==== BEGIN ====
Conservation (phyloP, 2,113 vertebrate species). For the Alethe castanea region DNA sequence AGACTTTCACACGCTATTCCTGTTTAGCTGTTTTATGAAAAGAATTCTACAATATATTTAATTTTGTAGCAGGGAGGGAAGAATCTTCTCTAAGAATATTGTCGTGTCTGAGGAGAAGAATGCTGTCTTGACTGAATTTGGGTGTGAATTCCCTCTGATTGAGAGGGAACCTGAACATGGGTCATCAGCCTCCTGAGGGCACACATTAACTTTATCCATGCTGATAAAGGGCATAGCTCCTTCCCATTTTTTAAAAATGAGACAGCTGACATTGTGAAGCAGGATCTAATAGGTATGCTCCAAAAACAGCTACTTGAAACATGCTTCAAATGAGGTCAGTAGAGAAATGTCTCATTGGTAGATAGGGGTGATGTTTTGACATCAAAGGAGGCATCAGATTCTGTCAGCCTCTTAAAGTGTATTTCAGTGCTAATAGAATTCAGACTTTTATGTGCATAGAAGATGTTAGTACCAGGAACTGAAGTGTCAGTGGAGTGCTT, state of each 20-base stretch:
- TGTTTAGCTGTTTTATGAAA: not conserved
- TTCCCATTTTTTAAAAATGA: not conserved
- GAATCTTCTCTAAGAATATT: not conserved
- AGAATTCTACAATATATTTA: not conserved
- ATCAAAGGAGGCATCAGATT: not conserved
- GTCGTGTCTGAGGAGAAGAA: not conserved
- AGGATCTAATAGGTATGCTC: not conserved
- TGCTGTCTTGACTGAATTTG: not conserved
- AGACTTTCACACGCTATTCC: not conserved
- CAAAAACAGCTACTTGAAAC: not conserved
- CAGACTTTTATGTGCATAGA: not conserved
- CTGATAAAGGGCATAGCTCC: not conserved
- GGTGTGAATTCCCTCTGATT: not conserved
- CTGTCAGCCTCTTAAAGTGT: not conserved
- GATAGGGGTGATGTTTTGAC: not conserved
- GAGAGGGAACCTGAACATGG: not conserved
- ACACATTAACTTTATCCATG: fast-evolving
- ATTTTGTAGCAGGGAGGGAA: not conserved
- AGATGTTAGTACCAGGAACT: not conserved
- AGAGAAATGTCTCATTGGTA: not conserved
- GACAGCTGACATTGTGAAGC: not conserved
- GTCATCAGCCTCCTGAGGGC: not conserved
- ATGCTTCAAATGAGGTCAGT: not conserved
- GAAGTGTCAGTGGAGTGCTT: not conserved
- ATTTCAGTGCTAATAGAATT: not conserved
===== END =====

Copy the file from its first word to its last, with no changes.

Conservation (phyloP, 2,113 vertebrate species). For the Alethe castanea region DNA sequence AGACTTTCACACGCTATTCCTGTTTAGCTGTTTTATGAAAAGAATTCTACAATATATTTAATTTTGTAGCAGGGAGGGAAGAATCTTCTCTAAGAATATTGTCGTGTCTGAGGAGAAGAATGCTGTCTTGACTGAATTTGGGTGTGAATTCCCTCTGATTGAGAGGGAACCTGAACATGGGTCATCAGCCTCCTGAGGGCACACATTAACTTTATCCATGCTGATAAAGGGCATAGCTCCTTCCCATTTTTTAAAAATGAGACAGCTGACATTGTGAAGCAGGATCTAATAGGTATGCTCCAAAAACAGCTACTTGAAACATGCTTCAAATGAGGTCAGTAGAGAAATGTCTCATTGGTAGATAGGGGTGATGTTTTGACATCAAAGGAGGCATCAGATTCTGTCAGCCTCTTAAAGTGTATTTCAGTGCTAATAGAATTCAGACTTTTATGTGCATAGAAGATGTTAGTACCAGGAACTGAAGTGTCAGTGGAGTGCTT, state of each 20-base stretch:
- TGTTTAGCTGTTTTATGAAA: not conserved
- TTCCCATTTTTTAAAAATGA: not conserved
- GAATCTTCTCTAAGAATATT: not conserved
- AGAATTCTACAATATATTTA: not conserved
- ATCAAAGGAGGCATCAGATT: not conserved
- GTCGTGTCTGAGGAGAAGAA: not conserved
- AGGATCTAATAGGTATGCTC: not conserved
- TGCTGTCTTGACTGAATTTG: not conserved
- AGACTTTCACACGCTATTCC: not conserved
- CAAAAACAGCTACTTGAAAC: not conserved
- CAGACTTTTATGTGCATAGA: not conserved
- CTGATAAAGGGCATAGCTCC: not conserved
- GGTGTGAATTCCCTCTGATT: not conserved
- CTGTCAGCCTCTTAAAGTGT: not conserved
- GATAGGGGTGATGTTTTGAC: not conserved
- GAGAGGGAACCTGAACATGG: not conserved
- ACACATTAACTTTATCCATG: fast-evolving
- ATTTTGTAGCAGGGAGGGAA: not conserved
- AGATGTTAGTACCAGGAACT: not conserved
- AGAGAAATGTCTCATTGGTA: not conserved
- GACAGCTGACATTGTGAAGC: not conserved
- GTCATCAGCCTCCTGAGGGC: not conserved
- ATGCTTCAAATGAGGTCAGT: not conserved
- GAAGTGTCAGTGGAGTGCTT: not conserved
- ATTTCAGTGCTAATAGAATT: not conserved